July 26, 2021 by Neely Tucker
This is a guest post by Joshua Levy, a historian in the Manuscript Division.
In 1960, John Steinbeck set out on a months-long road trip to reacquaint himself with his country. He returned not with clear answers but with his head a “barrel of worms.”
The America he saw was too intertwined with how he felt in the moment, and with his own Americanness, to permit an objective account of the journey. “External reality,” he wrote, “has a way of being not so external after all.”
Pandemics aren’t the only reason Americans have found sanctuary in our homes, or the only anxious times we’ve itched to escape them. The American road trip was first popularized during the auto camping craze of the 1920s, with its devotion to freedom and communing with nature, but it was democratized after World War II.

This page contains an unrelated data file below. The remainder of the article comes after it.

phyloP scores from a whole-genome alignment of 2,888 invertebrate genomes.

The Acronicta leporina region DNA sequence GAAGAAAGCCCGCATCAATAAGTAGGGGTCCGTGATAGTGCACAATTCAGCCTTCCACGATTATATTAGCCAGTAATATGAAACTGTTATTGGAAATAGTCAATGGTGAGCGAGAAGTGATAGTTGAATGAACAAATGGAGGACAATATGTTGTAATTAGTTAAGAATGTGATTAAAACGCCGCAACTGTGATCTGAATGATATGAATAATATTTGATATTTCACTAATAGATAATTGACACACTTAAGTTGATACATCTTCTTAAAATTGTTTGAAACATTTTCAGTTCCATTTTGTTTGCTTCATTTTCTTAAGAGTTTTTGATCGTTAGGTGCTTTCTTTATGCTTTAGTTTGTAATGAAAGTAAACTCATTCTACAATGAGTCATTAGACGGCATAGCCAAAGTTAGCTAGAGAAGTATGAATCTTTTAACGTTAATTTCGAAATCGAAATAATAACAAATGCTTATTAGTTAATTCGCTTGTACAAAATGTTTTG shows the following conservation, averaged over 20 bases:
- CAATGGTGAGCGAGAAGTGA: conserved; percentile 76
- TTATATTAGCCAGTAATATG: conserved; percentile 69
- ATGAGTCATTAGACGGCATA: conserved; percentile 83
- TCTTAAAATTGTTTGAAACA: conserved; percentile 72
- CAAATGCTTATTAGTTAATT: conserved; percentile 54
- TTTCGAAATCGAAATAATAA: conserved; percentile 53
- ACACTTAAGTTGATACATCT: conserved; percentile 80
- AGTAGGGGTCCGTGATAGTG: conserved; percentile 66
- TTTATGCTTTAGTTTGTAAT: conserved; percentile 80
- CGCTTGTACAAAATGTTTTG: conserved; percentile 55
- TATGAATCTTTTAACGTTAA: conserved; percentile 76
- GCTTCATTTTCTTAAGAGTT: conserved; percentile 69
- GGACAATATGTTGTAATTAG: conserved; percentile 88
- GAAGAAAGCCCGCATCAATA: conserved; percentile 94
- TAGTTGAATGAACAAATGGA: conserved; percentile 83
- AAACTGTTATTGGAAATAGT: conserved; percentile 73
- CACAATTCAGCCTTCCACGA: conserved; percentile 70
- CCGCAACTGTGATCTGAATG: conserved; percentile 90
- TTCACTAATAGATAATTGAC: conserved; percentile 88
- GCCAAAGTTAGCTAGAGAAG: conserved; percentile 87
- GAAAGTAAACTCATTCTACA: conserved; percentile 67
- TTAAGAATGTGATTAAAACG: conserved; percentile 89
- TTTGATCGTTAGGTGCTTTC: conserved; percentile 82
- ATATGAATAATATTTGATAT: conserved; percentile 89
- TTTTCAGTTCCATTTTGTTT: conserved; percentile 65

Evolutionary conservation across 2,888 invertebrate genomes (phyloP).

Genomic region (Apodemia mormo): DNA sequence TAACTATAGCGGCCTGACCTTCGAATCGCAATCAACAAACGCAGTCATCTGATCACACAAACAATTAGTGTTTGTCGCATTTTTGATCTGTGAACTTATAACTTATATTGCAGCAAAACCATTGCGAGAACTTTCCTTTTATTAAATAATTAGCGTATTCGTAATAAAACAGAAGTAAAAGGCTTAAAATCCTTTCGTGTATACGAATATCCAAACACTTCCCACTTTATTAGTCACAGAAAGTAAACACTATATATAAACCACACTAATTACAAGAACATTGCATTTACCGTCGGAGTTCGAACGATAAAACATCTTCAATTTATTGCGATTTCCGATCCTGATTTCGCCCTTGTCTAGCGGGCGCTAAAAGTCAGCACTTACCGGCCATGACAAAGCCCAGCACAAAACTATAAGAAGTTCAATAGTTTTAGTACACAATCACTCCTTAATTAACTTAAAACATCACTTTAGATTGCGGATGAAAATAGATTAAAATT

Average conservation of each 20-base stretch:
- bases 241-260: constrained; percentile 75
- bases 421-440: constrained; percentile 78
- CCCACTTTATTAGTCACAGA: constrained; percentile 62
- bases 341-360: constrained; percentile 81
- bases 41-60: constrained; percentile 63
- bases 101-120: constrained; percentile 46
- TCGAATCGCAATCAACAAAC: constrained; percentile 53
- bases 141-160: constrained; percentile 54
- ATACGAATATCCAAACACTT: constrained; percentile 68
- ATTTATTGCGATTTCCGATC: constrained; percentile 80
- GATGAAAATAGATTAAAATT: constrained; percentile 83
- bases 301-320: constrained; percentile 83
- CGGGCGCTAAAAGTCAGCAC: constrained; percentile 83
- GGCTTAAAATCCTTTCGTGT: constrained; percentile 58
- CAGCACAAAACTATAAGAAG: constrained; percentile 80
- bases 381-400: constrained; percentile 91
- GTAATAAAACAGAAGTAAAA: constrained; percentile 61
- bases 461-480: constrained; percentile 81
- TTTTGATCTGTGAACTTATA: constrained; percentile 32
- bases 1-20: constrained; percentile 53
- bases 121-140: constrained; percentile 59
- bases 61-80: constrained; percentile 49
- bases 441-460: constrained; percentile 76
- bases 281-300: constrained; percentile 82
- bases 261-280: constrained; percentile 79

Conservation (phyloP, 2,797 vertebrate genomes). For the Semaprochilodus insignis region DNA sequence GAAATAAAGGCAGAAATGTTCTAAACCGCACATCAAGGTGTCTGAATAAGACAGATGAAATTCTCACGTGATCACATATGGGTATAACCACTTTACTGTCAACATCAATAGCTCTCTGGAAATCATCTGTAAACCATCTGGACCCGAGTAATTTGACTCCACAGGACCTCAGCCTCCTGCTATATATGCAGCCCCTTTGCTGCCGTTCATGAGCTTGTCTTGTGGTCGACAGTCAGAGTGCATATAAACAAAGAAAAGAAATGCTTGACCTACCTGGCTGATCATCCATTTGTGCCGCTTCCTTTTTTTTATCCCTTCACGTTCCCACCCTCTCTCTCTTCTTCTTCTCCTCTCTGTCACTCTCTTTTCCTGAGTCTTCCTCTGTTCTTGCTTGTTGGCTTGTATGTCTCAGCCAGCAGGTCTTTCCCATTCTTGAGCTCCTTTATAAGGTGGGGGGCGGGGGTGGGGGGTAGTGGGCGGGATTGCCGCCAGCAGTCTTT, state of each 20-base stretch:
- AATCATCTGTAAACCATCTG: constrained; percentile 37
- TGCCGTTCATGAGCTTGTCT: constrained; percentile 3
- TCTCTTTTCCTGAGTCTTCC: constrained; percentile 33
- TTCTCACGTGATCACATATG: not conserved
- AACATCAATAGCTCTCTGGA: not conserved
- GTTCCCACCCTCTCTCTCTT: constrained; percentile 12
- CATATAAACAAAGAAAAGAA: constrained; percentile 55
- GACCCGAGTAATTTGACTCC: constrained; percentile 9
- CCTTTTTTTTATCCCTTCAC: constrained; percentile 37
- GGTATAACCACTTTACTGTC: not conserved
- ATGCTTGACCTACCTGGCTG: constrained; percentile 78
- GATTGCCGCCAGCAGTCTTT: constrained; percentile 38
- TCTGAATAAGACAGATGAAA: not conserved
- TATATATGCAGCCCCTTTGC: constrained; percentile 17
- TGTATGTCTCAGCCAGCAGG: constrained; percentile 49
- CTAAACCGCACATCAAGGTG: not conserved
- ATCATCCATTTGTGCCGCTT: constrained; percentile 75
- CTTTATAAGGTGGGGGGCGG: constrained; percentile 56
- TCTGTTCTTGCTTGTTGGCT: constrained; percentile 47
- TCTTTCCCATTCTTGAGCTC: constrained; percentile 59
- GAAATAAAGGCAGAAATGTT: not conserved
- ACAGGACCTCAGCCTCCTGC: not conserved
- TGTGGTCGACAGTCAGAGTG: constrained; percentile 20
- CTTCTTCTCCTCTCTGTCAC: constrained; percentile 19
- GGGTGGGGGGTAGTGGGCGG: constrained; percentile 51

The golden age of the American family vacation came during the very height of the Cold War. It was a time when, according to historian Susan Rugh, the family car became a “home on the road… a cocoon of domestic space” in which families could feel safe to explore their country.